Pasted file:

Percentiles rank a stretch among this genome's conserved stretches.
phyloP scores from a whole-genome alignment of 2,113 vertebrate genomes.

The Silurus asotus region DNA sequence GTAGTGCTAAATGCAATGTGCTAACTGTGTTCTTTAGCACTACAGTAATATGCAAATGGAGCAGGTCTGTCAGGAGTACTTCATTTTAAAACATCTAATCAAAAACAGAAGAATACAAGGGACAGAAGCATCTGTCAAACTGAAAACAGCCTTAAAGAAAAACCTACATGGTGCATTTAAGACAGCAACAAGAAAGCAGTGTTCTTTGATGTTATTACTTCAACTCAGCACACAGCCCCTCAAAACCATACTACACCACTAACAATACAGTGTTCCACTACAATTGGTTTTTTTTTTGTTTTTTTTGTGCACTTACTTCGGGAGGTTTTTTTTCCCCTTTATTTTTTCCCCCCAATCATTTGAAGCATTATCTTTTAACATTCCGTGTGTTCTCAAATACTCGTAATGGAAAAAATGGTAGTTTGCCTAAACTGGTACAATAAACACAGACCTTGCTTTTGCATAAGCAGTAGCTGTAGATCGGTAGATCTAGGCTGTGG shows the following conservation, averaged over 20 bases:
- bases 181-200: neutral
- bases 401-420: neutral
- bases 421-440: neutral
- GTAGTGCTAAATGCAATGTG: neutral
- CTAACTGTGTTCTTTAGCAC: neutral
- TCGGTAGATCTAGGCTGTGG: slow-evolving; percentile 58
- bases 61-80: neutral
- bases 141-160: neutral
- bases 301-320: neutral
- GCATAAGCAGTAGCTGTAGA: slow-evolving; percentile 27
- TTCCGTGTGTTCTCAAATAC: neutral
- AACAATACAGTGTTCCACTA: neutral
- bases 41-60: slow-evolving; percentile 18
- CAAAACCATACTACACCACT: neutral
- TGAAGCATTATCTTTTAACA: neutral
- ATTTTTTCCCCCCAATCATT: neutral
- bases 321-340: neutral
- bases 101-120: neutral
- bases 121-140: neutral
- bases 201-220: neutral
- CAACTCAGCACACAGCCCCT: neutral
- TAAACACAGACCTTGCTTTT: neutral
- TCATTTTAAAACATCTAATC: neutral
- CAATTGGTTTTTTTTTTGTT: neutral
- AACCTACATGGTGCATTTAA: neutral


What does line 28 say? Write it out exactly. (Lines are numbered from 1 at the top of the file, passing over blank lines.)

- AACCTACATGGTGCATTTAA: neutral